Monday, July 18, 2011

China & Canada: It Was Never About Human Rights

There's much foofaraw in the media about the visit by Foreign Affairs Minister John Baird to China. Are we now neglecting human rights in the interests of profit? Have we stopped supporting liberation struggles, like those of Tibet? NDP Foreign Affairs critic Paul Dewar suggested that the Tories lacked "coherence" in their policy, focusing now on profit whereas before it was all human rights. He raised the "constructive engagement" of Richard Nixon as a model. Nixon?!

Well, I think there's a third axis of consideration that the polarity of profit vs human rights fails to take into account that has everything to do with geopolitical considerations that can't be simply reduced to profit.

First off, let's not kid ourselves, human rights have never been of any real consideration when it comes to Canadian trade or foreign policy. We have a free trade agreement with Israel - even as it builds illegal settlements and kills civilians with the same routine effort as a someone mowing their lawn. We traded with Chile during the Pinochet dictatorship. Likewise with the brutal dictatorship of Suharto in Indonesia. We supported the overthrow of the elected government of Aristide in Haiti and help to enforce the suppression of Lavalas, the most popular political party in the country - for what crimes I'm not sure (I guess the crime of not being sufficiently subordinate). We backed Mubarak in Egypt and the Saudi monarchy that won't allow women to drive and kills people with beheading. Hell, until three months ago we were trading and investing with Gaddafi in Libya.

No, human rights has nothing to do with it. It is merely a convenient fig leaf to cover other intentions. After all, who can say no to human rights? And, it's true, in places like China human rights are suppressed in regular and brutal ways. So, there is the ring of truth to such claims. But, as usual, the biggest lies are always dressed up in the brightest colours of truth to hide the ugliness of what's really going on.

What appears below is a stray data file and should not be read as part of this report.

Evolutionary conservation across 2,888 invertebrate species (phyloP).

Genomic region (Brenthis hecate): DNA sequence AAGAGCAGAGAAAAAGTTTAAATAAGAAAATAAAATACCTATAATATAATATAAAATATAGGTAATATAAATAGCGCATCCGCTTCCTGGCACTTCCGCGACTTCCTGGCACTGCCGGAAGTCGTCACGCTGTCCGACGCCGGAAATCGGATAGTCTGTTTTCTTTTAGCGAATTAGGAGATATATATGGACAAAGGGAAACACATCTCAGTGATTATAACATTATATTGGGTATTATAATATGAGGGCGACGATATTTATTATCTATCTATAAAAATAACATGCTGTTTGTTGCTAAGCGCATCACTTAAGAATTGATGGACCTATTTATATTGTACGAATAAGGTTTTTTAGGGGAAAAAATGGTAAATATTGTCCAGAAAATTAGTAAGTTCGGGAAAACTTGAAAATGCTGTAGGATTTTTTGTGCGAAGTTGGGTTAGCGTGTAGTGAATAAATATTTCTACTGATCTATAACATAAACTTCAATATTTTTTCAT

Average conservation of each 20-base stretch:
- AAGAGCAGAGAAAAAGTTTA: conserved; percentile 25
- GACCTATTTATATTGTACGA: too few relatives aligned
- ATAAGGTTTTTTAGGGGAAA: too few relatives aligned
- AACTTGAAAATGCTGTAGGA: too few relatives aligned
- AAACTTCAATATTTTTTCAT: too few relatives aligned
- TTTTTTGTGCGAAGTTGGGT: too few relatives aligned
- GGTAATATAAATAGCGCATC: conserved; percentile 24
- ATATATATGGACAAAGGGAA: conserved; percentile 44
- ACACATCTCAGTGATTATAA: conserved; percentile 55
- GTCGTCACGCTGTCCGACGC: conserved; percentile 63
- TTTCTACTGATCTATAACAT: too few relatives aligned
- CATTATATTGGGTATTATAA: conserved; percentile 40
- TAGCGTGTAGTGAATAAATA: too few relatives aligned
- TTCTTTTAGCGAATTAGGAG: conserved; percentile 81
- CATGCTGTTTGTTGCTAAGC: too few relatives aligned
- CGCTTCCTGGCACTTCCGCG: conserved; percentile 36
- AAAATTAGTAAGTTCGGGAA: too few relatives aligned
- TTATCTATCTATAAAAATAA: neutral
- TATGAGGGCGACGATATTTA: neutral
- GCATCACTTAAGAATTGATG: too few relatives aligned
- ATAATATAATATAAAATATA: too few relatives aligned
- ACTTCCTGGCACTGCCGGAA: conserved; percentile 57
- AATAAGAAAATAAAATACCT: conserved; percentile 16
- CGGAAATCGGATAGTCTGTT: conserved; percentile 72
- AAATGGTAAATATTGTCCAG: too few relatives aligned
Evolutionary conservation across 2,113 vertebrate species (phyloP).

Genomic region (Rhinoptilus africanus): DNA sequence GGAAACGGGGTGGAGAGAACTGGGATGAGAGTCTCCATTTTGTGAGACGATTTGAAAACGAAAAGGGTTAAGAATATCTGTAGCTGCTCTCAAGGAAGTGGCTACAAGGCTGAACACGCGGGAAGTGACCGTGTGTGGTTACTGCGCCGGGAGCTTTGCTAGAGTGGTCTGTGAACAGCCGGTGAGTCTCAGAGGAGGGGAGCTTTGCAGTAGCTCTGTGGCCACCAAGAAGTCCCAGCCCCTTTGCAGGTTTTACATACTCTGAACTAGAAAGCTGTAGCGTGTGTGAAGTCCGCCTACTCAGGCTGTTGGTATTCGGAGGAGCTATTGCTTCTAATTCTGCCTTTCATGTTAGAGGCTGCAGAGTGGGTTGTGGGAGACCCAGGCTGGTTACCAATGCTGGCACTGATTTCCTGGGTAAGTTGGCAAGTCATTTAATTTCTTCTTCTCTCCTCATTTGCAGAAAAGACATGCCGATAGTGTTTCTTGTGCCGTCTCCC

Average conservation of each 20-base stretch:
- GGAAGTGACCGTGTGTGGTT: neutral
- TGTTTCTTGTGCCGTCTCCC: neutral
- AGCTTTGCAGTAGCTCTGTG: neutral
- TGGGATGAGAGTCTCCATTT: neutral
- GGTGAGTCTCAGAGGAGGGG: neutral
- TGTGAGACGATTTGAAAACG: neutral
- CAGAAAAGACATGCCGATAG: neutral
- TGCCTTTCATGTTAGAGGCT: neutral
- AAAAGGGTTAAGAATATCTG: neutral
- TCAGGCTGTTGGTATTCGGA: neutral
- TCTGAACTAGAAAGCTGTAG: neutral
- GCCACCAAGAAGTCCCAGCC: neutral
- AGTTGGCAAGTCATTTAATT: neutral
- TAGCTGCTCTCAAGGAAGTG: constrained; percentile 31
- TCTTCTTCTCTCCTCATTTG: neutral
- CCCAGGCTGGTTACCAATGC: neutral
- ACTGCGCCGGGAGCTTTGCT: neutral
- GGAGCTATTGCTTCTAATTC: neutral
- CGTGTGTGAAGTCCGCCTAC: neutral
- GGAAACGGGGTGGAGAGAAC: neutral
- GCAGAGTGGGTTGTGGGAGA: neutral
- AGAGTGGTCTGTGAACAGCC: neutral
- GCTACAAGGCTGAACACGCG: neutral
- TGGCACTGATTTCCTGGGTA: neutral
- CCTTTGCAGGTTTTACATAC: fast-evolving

Afghanistan is a fine example of this. The official line is that we're there to aid in democracy, defend the rights of women, human rights, development, etc. etc. Yet this doesn't square with our actual policy on the ground, which involves propping up and funding warlords and drug dealers who think human rights means the right of some humans (them) to kill, rape, and rip-off other humans. As was clear from the revelations regarding Canada's cover-up of routine torture of suspects, we happily went along with that conception. But it would also be wrong to think that there is some kind of one to one relationship between what we're doing in Afghanistan and some immediate financial interest. It would be more immediately profitable to run the gas and oil lines from Kazachstan through Iran, which already has pipe infrastructure - but Iran is an "enemy" and so, instead, extra money must be spent to run it through Afghanistan then Pakistan. It's also about "containing" China, which is a neighbour on the other side of Afghanistan. Afghanistan is thus of strategic interest.

Our relationship with China is not dissimilar and reflected our synchrony with US foreign policy on this issue. US pressures on China are about jockeying and geopolitics. It's about the US reminding China who is the boss in subtle ways - and that the relationship between the two countries is not that the US couldn't do without. What has shifted for Canada is the growth in Canadian trade with China, which is sucking up softwood lumber at a ferocious pace. Softwood lumber exports to China are now greater than such exports to the US. China has also become a significant investor in Alberta oil and gas production, as well as mining and smelting. And with the decline in the US dollar relative to the Canadian dollar, our trade with the US has been harmed. After years of running significant trade surpluses, Canada began to run trade deficits starting in 2009. As a trading nation there is pressure to find more markets - and if the US can't be that market, Canadian manufacturers and resource companies need to find one elsewhere. The decline in US/Canada trade reduces the incentive to follow US foreign policy quite so closely, which is why Obama met last week with the Dalai Lama and Harper & Baird didn't mention Tibet once. This shift is, in general, part of the shift to a less stable, multi-polar world. Harper's obsession with Arctic sovereignty and the increase to military spending are also part of this. While the US remains - and likely will for sometime - the pre-eminent world power, with military spending at levels that dwarf any other power, it nonetheless faces challengers, for instance China's move into Africa. It can't simply be assumed that hitching your wagon to the Yanks will get you what you need. Canadian imperialism wants to have a little more freedom of action. Baird's visit and honey-coated words for the Canada/Chinese relationship is part of that. It is just as cynical and corrupt as was our previous relationship.




Calling China an ‘important ally,’ Baird turns cold shoulder to fugitive - The Globe and Mail
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